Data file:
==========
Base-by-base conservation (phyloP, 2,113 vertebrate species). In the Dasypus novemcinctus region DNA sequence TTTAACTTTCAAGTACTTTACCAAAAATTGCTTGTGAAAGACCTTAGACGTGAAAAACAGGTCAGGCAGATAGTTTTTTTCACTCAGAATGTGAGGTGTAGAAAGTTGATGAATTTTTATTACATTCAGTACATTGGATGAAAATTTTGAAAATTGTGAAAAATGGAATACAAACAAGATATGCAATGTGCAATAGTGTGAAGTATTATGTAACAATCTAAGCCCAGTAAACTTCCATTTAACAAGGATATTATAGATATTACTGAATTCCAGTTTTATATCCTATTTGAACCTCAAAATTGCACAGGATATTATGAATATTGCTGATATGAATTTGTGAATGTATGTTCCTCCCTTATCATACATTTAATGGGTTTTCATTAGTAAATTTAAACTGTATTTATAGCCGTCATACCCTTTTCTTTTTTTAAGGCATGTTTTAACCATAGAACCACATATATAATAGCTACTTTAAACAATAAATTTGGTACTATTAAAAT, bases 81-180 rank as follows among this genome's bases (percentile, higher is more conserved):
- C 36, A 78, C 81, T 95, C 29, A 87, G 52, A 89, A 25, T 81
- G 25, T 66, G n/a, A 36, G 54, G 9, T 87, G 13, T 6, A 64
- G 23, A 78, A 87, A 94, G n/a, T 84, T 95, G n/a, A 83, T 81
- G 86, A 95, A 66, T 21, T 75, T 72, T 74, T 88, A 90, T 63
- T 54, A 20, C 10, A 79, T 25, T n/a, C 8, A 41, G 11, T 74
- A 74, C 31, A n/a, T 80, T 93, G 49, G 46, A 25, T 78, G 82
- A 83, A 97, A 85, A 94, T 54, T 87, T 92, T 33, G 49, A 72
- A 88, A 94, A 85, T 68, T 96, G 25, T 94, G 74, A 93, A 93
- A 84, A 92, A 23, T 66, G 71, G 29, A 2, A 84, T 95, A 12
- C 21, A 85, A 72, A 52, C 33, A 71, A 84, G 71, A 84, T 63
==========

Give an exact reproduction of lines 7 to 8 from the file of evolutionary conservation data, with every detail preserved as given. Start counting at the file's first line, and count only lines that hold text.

- A 74, C 31, A n/a, T 80, T 93, G 49, G 46, A 25, T 78, G 82
- A 83, A 97, A 85, A 94, T 54, T 87, T 92, T 33, G 49, A 72